Definition of Entrepreneur An entrepreneur is when someone who exercises initiative by organising a venture to take benefits of an opportunity and as the decision maker , decides what, how, and how much of a good or service will be produced. An entrepreneur supplies risk capital as a risk taker, and monitors and controls the business activities. The entrepreneur is usually a sole proprietor, a partner, or the one who owns the majority of shares in an incorporated venture.
Walt Disney Walt Disney was born in Chicago, Illinois on December 5, 1901 As a child, Walt enjoyed drawing, and when he was seven years old, he would draw and sell sketches to his neighbour's. Laugh-o-grams was Walt first company but unfortunately it had failed as the company went bankrupt, so Walt decided to move to Hollywood and find a studio there He partnered with his brother Roy, and started a new studio in Roy’s garage. He sent his animated Alice Comedies to Margaret Winkler, a distributor in New York. She wrote back asking for more. He soon became a recognized Hollywood figure Over the next five years, Walt Disney Studios completed other full-length animated classics such as Pinocchio, Fantasia, Dumbo, and Bambi. Waltz dream was to open an amusement park for families, his dream had come true as Disneyland park opened in 1955 Anaheim California. Walt had another dream, to create the perfect city; he called it EPCOT (Experimental Prototype Community of Tomorrow. Unfortunately, Walt would never live to see this dream fulfilled, as on December 15, 1966 he passed away. His brother continued the Florida project, naming it Walt Disney World, which opened in October of 1971
James Clark Dr. James H. Clark, while most famous for founding Netscape; began his entrepreneur dream many years earlier. He formed Silicon Graphics, Inc in 1982 along with 6 Stanford graduate students and Abbey Silverstone. In 1992 Silicon Graphics bought Mips Computer in a $400M stock swap. Clark was able to use MIPS CPU as the foundation of their newest workstations. Silicon Graphics became the world leader in the production of Hollywood movie visual effects and 3-D imaging. Netscape was forced, in January 1998, to make their browser free. The further development of the browser would move to an open-source process. The Mozilla project began. Then in November 1998, AOL bought Netscape. Clark continued to be an active entrepreneur. In 1999, Clark launched myCFO – a company to help wealthy individuals manage their fortunes. He sold the company for a third of his initial investment to Harris Bank in late 2002.
AzimPremji Wipro Products Ltd was run by Premji’s father. In 1966, Pemji was completing his degree in engineering at Stanford University when his father died. He later was able to finish getting his degree in electrical engineering with correspondence courses. .Just 21, Premji took over the family oil business Wipro is the largest outsourcing company in India and its research and development unit is the world largest independent group. Under Pemji’s guidance, Wipro grew from a $1.5 million oil company to a $662 million diversified conglomerate. Pemji has been awarded numerous honors 2005, he received one of his countries highest honors for a civilian, the Padmabhushana. He is a member of the Prime Minister’s Advisory Committee for Information Technology in India. Established by Premji in 2001, the AzimPremji Foundation focuses on quality education to build a just, equitable and humane society. 1.8 million children are partaking in various programs. Over 70 educational CD’s have been created for Indian schools.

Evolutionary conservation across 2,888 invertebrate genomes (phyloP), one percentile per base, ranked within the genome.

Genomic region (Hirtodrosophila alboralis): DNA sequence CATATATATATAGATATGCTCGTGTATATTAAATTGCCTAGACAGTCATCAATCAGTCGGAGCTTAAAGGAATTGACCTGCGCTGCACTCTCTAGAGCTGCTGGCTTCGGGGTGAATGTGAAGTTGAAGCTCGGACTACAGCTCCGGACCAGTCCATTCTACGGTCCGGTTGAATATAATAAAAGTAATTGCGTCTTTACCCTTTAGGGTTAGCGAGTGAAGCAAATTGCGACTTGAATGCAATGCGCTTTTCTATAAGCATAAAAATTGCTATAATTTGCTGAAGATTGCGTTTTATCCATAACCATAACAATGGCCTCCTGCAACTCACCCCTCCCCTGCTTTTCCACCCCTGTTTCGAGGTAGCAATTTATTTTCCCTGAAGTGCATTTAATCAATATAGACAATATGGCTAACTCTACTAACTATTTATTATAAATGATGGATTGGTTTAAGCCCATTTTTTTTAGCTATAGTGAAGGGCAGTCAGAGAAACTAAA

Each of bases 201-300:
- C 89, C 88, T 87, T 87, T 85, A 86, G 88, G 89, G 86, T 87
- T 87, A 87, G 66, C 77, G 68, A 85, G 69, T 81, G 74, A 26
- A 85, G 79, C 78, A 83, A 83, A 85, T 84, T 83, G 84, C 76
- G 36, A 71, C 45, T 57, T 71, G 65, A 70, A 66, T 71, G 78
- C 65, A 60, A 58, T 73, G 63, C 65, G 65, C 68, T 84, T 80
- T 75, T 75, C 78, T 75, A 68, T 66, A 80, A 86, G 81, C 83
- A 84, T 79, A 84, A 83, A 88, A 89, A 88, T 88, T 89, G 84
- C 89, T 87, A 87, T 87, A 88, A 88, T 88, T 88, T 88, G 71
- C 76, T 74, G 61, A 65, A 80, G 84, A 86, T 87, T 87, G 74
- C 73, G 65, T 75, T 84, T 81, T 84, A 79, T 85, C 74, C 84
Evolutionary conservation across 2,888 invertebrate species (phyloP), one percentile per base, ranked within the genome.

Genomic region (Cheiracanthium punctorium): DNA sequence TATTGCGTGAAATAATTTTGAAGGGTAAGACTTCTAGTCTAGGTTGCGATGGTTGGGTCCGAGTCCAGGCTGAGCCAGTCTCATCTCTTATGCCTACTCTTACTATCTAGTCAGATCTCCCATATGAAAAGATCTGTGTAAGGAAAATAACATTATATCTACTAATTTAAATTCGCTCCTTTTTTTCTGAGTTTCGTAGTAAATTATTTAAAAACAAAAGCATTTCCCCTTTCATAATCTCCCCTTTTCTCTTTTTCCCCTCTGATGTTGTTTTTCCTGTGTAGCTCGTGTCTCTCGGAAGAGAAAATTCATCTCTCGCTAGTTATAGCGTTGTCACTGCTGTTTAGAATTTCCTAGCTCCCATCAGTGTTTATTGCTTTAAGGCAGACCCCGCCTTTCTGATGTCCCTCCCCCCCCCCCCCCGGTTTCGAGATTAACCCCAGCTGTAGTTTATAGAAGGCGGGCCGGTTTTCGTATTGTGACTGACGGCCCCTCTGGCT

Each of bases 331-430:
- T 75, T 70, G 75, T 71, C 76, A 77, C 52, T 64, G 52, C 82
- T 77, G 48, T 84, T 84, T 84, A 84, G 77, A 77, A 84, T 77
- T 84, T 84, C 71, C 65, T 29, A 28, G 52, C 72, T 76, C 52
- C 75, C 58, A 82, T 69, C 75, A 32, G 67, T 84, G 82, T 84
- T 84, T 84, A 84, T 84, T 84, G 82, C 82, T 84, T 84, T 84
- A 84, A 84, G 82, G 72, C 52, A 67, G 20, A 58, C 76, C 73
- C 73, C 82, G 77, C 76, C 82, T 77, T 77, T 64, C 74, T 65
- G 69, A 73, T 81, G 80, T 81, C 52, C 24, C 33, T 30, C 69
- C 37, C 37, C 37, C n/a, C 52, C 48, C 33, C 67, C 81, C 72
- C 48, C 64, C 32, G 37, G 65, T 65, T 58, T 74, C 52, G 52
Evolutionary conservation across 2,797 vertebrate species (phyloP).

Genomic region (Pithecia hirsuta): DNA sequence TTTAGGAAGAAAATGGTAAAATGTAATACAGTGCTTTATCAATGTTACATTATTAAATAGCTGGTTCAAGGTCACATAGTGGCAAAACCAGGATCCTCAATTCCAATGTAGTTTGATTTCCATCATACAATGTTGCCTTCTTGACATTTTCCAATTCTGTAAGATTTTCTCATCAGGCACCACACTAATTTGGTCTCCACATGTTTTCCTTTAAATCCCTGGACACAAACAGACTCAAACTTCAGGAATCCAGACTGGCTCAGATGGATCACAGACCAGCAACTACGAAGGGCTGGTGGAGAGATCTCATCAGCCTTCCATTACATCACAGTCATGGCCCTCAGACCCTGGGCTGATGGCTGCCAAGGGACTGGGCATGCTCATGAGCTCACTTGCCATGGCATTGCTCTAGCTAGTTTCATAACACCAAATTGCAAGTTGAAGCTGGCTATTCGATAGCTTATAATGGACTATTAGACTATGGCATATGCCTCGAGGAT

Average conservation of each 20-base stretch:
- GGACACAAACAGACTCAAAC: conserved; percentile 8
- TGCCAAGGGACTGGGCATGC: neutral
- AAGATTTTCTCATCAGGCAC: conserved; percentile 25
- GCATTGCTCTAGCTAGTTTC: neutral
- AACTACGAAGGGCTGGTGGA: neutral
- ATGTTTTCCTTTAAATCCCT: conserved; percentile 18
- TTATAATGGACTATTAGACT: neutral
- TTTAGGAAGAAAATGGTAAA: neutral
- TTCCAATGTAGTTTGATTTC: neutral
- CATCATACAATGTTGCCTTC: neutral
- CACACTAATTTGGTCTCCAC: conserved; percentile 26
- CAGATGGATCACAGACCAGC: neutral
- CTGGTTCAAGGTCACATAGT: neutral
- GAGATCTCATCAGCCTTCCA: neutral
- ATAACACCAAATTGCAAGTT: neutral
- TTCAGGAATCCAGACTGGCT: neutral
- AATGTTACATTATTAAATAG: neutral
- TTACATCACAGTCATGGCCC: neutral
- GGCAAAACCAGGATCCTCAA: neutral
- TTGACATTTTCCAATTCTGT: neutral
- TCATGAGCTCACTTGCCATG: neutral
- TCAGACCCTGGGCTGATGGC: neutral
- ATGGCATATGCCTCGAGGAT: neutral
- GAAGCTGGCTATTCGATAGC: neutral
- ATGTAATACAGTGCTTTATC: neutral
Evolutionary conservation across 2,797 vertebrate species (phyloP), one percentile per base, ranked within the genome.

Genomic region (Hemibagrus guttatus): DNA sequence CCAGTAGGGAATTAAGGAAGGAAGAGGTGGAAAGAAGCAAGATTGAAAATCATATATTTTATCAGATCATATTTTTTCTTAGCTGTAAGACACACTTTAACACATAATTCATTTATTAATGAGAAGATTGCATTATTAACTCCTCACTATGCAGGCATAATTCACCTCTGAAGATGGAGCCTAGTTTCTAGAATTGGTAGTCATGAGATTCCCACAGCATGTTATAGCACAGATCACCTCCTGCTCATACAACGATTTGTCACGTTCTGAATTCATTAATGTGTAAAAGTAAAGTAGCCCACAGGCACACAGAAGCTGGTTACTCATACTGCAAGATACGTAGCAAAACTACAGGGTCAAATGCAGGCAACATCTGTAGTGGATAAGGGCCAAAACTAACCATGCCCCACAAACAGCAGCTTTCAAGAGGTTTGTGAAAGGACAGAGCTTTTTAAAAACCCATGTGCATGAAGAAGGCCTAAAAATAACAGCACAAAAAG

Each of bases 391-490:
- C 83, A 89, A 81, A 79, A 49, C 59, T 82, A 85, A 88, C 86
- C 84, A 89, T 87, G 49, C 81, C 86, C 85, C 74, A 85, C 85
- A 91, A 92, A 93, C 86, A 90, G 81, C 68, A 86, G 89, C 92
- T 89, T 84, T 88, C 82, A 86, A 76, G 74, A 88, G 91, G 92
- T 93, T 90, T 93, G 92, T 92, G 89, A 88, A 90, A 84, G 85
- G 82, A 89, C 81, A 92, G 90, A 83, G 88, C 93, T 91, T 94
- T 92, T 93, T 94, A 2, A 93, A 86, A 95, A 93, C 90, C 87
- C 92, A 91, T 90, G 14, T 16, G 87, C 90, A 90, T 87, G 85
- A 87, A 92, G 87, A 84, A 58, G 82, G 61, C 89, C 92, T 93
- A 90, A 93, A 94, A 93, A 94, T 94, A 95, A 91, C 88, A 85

Debbi Fields In 1969, at the age of 13, Debbi secured her first employment as a ‘ballgirl’ for the Oakland A’s baseball team. She used her wages to buy ingredients to enjoy her favorite past time of baking cookies. Debbi realized her childhood dream of opening her own ‘cookie stand’. With the help of her husband, they were able to convince a bank to finance her venture and in August of that year (1976) she opened Mrs. Fields Chocolate Chippery in Palo Alto California. The first of its kind, the store was not a typical bakery; its main product line was a cookie. new concept of a shop dedicated to just cookies caught on rather quickly and soon the business was a booming success. In 1989, Debbi used a state of the art computer system to streamline operations and production schedules for her cookies. The same program is in use as a model for business efficiency at Harvard Business School Debbi went from baking and managing one small store in Palo Alto to franchising more than 900 stores worldwide. In 1993, after watching her dream escalate to a worldwide entity and her name become a household word, she sold her investment in Mrs. Fields Cookies to private investors.
greatly value self-reliance strive for distinction through excellence are highly optimistic (otherwise nothing would be undertaken) always favour challenges of medium risk (neither too easy, nor ruinous).